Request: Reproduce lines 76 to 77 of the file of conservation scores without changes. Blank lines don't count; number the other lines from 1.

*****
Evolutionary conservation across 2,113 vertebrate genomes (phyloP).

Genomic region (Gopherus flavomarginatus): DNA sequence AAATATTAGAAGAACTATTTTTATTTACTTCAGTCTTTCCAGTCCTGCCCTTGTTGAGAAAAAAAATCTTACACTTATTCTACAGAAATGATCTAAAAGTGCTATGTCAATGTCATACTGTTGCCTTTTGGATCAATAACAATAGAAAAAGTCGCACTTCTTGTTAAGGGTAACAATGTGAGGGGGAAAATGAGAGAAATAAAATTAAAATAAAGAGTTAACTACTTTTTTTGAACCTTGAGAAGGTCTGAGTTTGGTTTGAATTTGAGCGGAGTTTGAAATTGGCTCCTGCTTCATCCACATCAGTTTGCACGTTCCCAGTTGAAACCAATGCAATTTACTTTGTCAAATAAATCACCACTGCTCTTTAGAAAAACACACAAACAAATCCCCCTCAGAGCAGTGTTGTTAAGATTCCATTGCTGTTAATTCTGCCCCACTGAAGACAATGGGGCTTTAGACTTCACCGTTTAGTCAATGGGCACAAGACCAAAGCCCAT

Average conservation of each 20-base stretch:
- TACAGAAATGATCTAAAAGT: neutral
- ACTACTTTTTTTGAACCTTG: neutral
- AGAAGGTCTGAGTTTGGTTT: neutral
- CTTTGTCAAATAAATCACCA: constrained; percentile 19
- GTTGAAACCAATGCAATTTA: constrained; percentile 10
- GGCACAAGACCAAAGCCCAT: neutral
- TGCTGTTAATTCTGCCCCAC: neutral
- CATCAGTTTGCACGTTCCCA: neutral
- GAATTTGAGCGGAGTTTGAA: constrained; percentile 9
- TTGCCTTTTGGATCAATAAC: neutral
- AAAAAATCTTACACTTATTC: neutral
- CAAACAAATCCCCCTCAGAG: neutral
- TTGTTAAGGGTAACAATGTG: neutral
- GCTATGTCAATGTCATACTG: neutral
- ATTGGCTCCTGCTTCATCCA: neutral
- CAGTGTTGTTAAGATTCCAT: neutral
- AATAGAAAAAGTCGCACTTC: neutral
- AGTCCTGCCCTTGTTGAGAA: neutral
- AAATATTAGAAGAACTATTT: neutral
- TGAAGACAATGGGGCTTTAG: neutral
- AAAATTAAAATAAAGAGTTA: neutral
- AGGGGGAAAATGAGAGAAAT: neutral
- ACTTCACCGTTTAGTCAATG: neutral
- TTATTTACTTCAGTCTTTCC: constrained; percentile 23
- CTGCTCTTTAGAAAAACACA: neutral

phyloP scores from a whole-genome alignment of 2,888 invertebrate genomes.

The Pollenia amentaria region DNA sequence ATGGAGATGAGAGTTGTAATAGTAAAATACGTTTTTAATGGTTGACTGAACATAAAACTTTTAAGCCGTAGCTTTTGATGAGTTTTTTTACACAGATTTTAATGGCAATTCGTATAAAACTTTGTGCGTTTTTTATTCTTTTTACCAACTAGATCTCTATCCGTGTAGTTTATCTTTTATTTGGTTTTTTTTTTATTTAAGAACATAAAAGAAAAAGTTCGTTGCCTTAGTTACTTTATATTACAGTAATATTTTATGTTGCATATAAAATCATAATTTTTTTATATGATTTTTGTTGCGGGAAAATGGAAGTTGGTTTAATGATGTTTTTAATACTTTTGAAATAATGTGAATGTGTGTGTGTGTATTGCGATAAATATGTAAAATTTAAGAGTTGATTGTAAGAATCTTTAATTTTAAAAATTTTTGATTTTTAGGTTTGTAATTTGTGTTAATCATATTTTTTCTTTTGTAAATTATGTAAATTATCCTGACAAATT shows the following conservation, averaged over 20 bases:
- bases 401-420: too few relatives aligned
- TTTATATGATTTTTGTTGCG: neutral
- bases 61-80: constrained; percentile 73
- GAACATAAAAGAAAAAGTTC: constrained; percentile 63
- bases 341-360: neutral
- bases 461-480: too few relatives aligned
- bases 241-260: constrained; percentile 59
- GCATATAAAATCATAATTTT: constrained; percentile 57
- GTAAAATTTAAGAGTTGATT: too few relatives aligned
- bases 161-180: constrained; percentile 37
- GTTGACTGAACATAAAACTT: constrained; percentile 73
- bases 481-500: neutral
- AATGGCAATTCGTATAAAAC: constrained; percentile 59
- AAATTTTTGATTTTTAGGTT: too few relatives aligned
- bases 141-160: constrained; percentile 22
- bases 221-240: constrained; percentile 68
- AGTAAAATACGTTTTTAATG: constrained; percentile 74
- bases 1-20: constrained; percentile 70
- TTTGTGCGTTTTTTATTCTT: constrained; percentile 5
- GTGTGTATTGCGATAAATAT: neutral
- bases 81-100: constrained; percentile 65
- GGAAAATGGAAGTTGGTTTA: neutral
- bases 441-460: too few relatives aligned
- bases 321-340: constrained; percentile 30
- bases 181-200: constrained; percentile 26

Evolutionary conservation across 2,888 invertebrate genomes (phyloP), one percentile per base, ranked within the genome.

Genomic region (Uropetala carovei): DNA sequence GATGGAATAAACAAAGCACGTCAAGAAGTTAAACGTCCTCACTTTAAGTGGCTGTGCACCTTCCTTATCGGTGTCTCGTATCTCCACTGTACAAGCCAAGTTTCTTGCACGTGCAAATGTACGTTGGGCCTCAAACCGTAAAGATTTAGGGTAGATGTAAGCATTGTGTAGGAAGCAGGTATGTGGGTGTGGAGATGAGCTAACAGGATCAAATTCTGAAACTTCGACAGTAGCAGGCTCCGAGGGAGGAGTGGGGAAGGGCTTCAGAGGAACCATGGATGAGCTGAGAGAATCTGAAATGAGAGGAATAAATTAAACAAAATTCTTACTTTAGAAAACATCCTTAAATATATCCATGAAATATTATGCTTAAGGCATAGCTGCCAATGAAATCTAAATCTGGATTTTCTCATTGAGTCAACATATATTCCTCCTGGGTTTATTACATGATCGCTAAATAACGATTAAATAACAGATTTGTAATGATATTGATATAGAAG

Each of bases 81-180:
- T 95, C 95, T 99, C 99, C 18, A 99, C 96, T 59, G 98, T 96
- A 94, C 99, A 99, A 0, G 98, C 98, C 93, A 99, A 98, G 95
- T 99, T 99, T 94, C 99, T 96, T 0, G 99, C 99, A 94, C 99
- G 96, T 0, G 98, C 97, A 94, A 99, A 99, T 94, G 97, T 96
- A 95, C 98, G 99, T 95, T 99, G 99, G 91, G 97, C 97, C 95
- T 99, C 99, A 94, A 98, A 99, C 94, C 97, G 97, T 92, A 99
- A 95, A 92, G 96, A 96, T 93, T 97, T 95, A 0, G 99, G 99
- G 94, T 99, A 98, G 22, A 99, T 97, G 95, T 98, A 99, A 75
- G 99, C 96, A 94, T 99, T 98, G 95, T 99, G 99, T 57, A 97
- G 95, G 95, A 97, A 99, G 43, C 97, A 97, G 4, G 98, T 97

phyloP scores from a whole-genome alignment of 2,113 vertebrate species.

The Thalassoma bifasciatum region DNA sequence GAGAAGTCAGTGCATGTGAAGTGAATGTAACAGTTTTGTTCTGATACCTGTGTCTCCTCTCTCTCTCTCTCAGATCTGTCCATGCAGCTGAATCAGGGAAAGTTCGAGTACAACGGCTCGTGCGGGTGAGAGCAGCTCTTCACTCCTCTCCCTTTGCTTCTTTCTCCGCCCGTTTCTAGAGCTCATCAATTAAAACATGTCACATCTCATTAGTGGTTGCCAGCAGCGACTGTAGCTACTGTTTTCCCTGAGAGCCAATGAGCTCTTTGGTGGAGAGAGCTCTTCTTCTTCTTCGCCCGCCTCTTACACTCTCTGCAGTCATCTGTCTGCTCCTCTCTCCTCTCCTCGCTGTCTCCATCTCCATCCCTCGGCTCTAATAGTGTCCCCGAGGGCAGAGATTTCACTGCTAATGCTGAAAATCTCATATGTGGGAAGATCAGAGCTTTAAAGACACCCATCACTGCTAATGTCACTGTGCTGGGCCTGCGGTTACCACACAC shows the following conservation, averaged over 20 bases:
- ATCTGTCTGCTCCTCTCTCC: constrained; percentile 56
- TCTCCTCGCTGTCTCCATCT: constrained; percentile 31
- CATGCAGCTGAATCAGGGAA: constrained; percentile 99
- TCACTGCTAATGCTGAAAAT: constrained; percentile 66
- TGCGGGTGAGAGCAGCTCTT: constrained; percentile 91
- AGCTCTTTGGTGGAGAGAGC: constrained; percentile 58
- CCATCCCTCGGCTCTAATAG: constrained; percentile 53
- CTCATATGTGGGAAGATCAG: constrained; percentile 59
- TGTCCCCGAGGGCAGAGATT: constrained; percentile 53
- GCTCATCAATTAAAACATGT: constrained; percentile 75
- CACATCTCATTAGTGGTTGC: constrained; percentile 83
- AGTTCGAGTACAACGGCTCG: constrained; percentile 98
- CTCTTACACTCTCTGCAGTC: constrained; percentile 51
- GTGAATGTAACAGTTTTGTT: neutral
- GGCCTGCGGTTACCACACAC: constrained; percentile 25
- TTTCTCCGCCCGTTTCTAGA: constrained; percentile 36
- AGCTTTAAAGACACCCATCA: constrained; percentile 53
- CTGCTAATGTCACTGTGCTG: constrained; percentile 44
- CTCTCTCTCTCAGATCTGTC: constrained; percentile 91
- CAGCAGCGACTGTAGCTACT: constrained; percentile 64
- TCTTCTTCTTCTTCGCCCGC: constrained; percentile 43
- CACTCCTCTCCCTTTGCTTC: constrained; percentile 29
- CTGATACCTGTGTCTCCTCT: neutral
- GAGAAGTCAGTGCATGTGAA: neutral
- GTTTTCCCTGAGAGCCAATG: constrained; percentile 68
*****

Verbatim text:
- AGCTCTTTGGTGGAGAGAGC: constrained; percentile 58
- CCATCCCTCGGCTCTAATAG: constrained; percentile 53